Players take their act to Scotland |

Players take their act to Scotland

William Ferchland
Dan Thrift / Tahoe Daily Tribune / Chelsea Callahan, Jessica Howell and Shannon Dolan, from left, are headed for Scotland to perform "Lysistrata's War," but first have to move out of their South Lake Tahoe home.

For roommates Shannon, Jessica and Chelsea last week was a whirlwind of packing, organizing and nerves.

Not only were the three preparing to move out of their place on Paradise Avenue, but also packing for a two-week trip to Edinburgh, Scotland to participate in the world’s largest theater arts festival.

It will be the international debut of the musical rock opera “Lysistrata’s War,” written by two instructors at Lake Tahoe Community College and composed of nearly three dozen cast, crew and advisory members. Well, maybe three dozen.

“I am actually hoping to get my passport within the next couple of days,” Jessica Howell said Thursday. “It’s definitely cutting it pretty close.” It’s unknown if the passport reached her post office box in time.

The house was an exhibit in chaos but the women still flashed smiles and wore black shirts advertising the play. Shannon Dolan auditioned a second time for the musical this year when she discovered it might be performing at the Edinburgh Fringe Festival. She was again tapped for the lead.

“I’m going to be talking about this for my whole life,” she said.

Based upon the Greek play “Lysistrata,” the musical is still set during the Peloponnesian War and describes the story of women in Athens and Sparta joining together to coerce men to end the war by refusing sex.

It debuted at the college last year.

Theater teacher Dave Hamilton and music instructor Mark Williams wrote the play. Hamilton has attended the festival before but it will be his first time taking a production.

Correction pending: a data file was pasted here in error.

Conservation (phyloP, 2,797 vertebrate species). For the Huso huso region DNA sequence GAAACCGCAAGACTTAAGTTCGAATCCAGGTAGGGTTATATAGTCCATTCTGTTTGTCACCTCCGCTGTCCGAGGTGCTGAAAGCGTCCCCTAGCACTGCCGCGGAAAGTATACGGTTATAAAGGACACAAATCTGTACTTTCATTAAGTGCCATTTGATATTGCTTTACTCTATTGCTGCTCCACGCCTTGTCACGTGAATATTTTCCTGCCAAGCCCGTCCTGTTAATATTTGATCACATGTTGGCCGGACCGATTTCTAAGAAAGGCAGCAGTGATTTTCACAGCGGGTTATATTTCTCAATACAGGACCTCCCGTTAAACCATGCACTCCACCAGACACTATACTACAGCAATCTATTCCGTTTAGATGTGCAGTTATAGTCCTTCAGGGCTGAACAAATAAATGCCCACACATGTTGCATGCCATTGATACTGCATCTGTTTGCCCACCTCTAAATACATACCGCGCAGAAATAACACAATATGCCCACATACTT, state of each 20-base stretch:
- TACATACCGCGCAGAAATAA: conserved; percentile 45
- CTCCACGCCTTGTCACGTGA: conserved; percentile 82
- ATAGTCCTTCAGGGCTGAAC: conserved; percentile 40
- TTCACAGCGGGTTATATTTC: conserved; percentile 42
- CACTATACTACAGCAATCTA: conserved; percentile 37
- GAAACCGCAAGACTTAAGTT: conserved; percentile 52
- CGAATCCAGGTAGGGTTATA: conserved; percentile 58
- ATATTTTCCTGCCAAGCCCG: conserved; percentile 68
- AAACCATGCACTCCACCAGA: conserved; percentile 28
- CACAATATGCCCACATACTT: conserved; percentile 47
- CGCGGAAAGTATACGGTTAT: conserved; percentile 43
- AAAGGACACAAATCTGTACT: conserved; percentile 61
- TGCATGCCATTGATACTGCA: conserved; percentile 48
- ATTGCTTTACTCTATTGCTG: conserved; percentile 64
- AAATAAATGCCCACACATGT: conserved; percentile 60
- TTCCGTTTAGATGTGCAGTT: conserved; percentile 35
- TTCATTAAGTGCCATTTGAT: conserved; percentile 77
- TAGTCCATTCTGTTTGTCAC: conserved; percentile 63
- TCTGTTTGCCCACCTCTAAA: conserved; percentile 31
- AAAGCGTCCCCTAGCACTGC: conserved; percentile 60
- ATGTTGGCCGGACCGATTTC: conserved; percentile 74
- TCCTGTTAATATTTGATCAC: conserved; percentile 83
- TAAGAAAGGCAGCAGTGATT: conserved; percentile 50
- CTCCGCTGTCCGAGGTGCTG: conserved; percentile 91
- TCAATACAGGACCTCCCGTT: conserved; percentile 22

While theater is the most popular art form, Hamilton thinks having a rock opera with an anti-war theme might lure audience members into the rented theater with 150 seats. The time slot of 8:50 p.m. is also a plus.

“Hopefully an anti-war play from America will be a selling point,” Hamilton said.

Yet the spate of terrorist bombings, manhunts and arrests in nearby London made Williams cautious on how the play might actually sell.

“I don’t know,” he said. “As you know kind of after 9/11 everyone in America was gung-ho supporting whatever our country decided to do. They might be not so supporting of antiwar (statements).”

The sheer size of the Fringe Festival is amazing. According the festival’s Web site, last year’s event was the biggest with 25,326 performances of 1,695 shows in 236 venues.

The 15,629 performers outnumbered athletes at the Athens Olympics. Seeing every show back-to-back would take five years and 53 days.

“It is just an amazing opportunity for performers to go to an international performance festival,” said Pamela Taylor, a cast member in the musical. “I mean the town is going to be full of street performers and international actors, musicians, dancers. So you are going to be in a place that’s your passion.”

Williams hopes publicity of “Lysistrata’s War” will reach producers who might take an interest in producing the musical at a a larger stage.

In minimizing baggage burden, instructions to cast members was to pack costumes. For the women, who have mostly one costume consisting of a dress and sandals, the task was easy. For men, who don fake helmets and shields, packing might be more of a hardship.

Taylor’s husband, Chris, is also a cast member. Pamela’s advice was to stuff underwear and socks in the helmet.

“Chris has a lot of costume changes so I guess I have to make a little room in my suitcase,” Pamela said.

“It’s going to be interesting in airport security declaring swords and shields, she added.

While studying in England, Pamela once took a solo trip to Edinburgh. She marveled the city anchored by Edinburgh Castle, itself perched on an extinct volcano. In 2000, a United Nations estimate put the population of Scotland’s capital at 443,600 people.

Last year 1.3 million people bought tickets for the festival. With such a crowd, some of the cast members are hoping to travel outside the city for some sightseeing and some extended vacation time after the festival.

“I definitely want to check out some other shows,” said Howell, the one with passport troubles. “I feel just so lucky to be able to go on a trip like this. I don’t know how to explain it. I’m pretty stoked.”

For more information on the Fringe Festival, visit Go to for more information on the musical and possible blog updates from teacher Mark Williams.

– E-mail William Ferchland at


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